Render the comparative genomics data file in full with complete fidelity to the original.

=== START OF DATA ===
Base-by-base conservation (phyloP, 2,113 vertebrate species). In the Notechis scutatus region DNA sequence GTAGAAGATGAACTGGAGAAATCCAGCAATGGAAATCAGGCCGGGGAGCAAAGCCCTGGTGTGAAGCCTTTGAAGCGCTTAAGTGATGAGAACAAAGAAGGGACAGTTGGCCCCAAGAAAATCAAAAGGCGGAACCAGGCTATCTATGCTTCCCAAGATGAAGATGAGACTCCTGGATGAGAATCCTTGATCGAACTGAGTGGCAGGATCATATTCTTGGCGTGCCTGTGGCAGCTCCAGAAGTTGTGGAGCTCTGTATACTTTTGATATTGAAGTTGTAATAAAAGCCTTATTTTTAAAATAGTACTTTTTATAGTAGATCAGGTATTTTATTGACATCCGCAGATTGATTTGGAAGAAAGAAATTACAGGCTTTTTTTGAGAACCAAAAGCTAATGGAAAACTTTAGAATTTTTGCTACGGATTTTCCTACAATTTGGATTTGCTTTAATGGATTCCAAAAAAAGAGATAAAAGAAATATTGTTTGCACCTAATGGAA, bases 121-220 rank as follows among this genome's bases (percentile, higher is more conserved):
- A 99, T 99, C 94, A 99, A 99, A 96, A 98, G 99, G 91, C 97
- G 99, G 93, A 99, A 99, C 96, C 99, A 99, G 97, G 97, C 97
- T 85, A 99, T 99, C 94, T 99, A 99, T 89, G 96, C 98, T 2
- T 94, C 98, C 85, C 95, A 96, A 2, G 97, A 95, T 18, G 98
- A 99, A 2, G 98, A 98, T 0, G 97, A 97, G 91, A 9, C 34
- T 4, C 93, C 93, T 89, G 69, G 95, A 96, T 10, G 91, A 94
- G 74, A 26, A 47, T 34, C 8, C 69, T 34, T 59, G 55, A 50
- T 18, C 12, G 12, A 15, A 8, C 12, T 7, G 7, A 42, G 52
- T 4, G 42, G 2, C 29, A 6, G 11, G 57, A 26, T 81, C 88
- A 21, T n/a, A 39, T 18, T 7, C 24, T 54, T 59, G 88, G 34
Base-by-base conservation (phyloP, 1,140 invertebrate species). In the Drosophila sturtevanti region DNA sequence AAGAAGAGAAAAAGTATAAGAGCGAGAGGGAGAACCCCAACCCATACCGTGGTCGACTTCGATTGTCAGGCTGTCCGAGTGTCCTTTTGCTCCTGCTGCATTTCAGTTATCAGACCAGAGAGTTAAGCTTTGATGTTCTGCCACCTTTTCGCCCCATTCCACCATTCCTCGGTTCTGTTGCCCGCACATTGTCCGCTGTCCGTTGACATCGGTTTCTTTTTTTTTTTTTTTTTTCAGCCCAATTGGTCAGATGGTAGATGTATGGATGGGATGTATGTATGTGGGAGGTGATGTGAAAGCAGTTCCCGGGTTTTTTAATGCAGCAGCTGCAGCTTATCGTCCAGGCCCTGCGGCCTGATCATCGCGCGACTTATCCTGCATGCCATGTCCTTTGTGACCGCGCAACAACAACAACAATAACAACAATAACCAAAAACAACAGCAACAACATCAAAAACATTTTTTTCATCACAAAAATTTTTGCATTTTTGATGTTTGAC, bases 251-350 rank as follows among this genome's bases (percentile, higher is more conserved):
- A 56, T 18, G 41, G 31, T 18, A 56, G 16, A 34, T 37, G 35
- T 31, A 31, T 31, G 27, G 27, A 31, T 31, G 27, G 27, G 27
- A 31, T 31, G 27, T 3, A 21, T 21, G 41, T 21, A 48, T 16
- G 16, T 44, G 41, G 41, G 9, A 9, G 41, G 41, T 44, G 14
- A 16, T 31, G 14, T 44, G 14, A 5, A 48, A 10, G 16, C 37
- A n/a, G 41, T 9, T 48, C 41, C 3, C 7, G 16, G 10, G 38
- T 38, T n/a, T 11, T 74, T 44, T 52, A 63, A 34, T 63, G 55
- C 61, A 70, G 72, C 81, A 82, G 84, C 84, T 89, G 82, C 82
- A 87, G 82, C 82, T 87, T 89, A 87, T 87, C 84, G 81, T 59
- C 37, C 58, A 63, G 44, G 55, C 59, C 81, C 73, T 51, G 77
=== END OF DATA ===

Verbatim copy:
Base-by-base conservation (phyloP, 2,113 vertebrate species). In the Notechis scutatus region DNA sequence GTAGAAGATGAACTGGAGAAATCCAGCAATGGAAATCAGGCCGGGGAGCAAAGCCCTGGTGTGAAGCCTTTGAAGCGCTTAAGTGATGAGAACAAAGAAGGGACAGTTGGCCCCAAGAAAATCAAAAGGCGGAACCAGGCTATCTATGCTTCCCAAGATGAAGATGAGACTCCTGGATGAGAATCCTTGATCGAACTGAGTGGCAGGATCATATTCTTGGCGTGCCTGTGGCAGCTCCAGAAGTTGTGGAGCTCTGTATACTTTTGATATTGAAGTTGTAATAAAAGCCTTATTTTTAAAATAGTACTTTTTATAGTAGATCAGGTATTTTATTGACATCCGCAGATTGATTTGGAAGAAAGAAATTACAGGCTTTTTTTGAGAACCAAAAGCTAATGGAAAACTTTAGAATTTTTGCTACGGATTTTCCTACAATTTGGATTTGCTTTAATGGATTCCAAAAAAAGAGATAAAAGAAATATTGTTTGCACCTAATGGAA, bases 121-220 rank as follows among this genome's bases (percentile, higher is more conserved):
- A 99, T 99, C 94, A 99, A 99, A 96, A 98, G 99, G 91, C 97
- G 99, G 93, A 99, A 99, C 96, C 99, A 99, G 97, G 97, C 97
- T 85, A 99, T 99, C 94, T 99, A 99, T 89, G 96, C 98, T 2
- T 94, C 98, C 85, C 95, A 96, A 2, G 97, A 95, T 18, G 98
- A 99, A 2, G 98, A 98, T 0, G 97, A 97, G 91, A 9, C 34
- T 4, C 93, C 93, T 89, G 69, G 95, A 96, T 10, G 91, A 94
- G 74, A 26, A 47, T 34, C 8, C 69, T 34, T 59, G 55, A 50
- T 18, C 12, G 12, A 15, A 8, C 12, T 7, G 7, A 42, G 52
- T 4, G 42, G 2, C 29, A 6, G 11, G 57, A 26, T 81, C 88
- A 21, T n/a, A 39, T 18, T 7, C 24, T 54, T 59, G 88, G 34
Base-by-base conservation (phyloP, 1,140 invertebrate species). In the Drosophila sturtevanti region DNA sequence AAGAAGAGAAAAAGTATAAGAGCGAGAGGGAGAACCCCAACCCATACCGTGGTCGACTTCGATTGTCAGGCTGTCCGAGTGTCCTTTTGCTCCTGCTGCATTTCAGTTATCAGACCAGAGAGTTAAGCTTTGATGTTCTGCCACCTTTTCGCCCCATTCCACCATTCCTCGGTTCTGTTGCCCGCACATTGTCCGCTGTCCGTTGACATCGGTTTCTTTTTTTTTTTTTTTTTTCAGCCCAATTGGTCAGATGGTAGATGTATGGATGGGATGTATGTATGTGGGAGGTGATGTGAAAGCAGTTCCCGGGTTTTTTAATGCAGCAGCTGCAGCTTATCGTCCAGGCCCTGCGGCCTGATCATCGCGCGACTTATCCTGCATGCCATGTCCTTTGTGACCGCGCAACAACAACAACAATAACAACAATAACCAAAAACAACAGCAACAACATCAAAAACATTTTTTTCATCACAAAAATTTTTGCATTTTTGATGTTTGAC, bases 251-350 rank as follows among this genome's bases (percentile, higher is more conserved):
- A 56, T 18, G 41, G 31, T 18, A 56, G 16, A 34, T 37, G 35
- T 31, A 31, T 31, G 27, G 27, A 31, T 31, G 27, G 27, G 27
- A 31, T 31, G 27, T 3, A 21, T 21, G 41, T 21, A 48, T 16
- G 16, T 44, G 41, G 41, G 9, A 9, G 41, G 41, T 44, G 14
- A 16, T 31, G 14, T 44, G 14, A 5, A 48, A 10, G 16, C 37
- A n/a, G 41, T 9, T 48, C 41, C 3, C 7, G 16, G 10, G 38
- T 38, T n/a, T 11, T 74, T 44, T 52, A 63, A 34, T 63, G 55
- C 61, A 70, G 72, C 81, A 82, G 84, C 84, T 89, G 82, C 82
- A 87, G 82, C 82, T 87, T 89, A 87, T 87, C 84, G 81, T 59
- C 37, C 58, A 63, G 44, G 55, C 59, C 81, C 73, T 51, G 77